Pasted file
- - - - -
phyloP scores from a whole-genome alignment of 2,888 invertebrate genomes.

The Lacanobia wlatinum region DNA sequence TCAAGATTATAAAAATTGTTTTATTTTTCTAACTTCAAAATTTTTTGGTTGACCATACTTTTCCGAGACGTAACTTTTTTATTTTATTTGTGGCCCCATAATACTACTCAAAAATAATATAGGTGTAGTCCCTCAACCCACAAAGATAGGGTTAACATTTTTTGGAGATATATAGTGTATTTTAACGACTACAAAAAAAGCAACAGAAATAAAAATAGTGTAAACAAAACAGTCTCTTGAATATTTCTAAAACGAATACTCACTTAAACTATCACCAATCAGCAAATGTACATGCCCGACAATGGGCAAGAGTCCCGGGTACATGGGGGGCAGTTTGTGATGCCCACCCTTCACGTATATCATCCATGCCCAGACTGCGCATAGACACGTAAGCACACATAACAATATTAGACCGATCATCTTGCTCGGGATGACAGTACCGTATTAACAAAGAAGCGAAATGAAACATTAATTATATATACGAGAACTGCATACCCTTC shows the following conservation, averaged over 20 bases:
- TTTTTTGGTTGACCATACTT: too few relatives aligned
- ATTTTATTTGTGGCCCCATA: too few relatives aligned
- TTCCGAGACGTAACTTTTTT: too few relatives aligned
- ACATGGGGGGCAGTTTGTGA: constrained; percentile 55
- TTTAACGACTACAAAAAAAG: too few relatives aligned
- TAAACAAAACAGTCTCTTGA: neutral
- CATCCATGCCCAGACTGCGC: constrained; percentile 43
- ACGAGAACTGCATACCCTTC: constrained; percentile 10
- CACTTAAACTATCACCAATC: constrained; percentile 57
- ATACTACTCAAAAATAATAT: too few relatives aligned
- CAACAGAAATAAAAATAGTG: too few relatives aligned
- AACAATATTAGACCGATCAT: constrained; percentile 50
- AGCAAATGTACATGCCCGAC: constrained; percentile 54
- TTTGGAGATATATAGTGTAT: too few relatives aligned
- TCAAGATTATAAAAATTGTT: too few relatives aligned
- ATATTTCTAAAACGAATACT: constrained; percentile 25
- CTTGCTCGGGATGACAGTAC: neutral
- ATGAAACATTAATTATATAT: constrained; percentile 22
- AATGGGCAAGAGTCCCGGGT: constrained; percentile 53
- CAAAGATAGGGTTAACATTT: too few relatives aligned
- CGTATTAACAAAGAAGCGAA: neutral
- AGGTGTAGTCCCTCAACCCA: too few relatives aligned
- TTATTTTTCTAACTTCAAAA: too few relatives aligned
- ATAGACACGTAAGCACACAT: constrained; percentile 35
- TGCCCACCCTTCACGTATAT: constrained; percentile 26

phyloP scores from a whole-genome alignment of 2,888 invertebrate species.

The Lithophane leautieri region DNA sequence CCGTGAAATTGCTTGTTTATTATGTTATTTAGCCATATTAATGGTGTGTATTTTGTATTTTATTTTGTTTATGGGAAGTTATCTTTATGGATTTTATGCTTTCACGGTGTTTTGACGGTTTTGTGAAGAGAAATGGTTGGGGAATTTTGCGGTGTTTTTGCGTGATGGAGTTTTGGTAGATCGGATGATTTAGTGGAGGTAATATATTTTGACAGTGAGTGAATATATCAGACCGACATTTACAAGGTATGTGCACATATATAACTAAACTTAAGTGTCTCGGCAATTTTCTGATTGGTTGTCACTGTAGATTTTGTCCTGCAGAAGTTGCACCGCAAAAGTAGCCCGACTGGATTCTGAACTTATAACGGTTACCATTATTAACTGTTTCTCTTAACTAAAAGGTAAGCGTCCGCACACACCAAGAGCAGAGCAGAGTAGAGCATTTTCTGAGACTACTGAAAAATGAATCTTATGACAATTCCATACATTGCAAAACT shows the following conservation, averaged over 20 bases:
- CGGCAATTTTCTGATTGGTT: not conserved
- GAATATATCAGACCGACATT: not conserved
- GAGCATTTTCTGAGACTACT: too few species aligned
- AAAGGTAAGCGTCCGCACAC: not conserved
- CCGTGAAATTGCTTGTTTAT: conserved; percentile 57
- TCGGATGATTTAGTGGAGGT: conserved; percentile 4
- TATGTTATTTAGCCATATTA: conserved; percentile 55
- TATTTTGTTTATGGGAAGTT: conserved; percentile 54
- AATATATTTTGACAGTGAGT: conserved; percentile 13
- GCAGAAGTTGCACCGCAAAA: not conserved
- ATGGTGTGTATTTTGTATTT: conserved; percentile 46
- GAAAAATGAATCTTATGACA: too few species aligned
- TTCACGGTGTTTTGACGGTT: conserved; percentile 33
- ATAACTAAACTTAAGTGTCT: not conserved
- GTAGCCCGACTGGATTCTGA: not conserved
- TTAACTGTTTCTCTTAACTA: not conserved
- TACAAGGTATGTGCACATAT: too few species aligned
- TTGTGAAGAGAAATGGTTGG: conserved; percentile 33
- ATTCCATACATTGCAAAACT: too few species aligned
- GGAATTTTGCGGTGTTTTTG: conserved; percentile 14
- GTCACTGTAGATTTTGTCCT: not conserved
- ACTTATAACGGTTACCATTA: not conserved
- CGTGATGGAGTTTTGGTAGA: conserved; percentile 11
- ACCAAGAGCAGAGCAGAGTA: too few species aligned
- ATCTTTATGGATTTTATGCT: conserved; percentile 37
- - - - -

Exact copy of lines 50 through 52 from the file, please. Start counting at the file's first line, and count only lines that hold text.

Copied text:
- GTCACTGTAGATTTTGTCCT: not conserved
- ACTTATAACGGTTACCATTA: not conserved
- CGTGATGGAGTTTTGGTAGA: conserved; percentile 11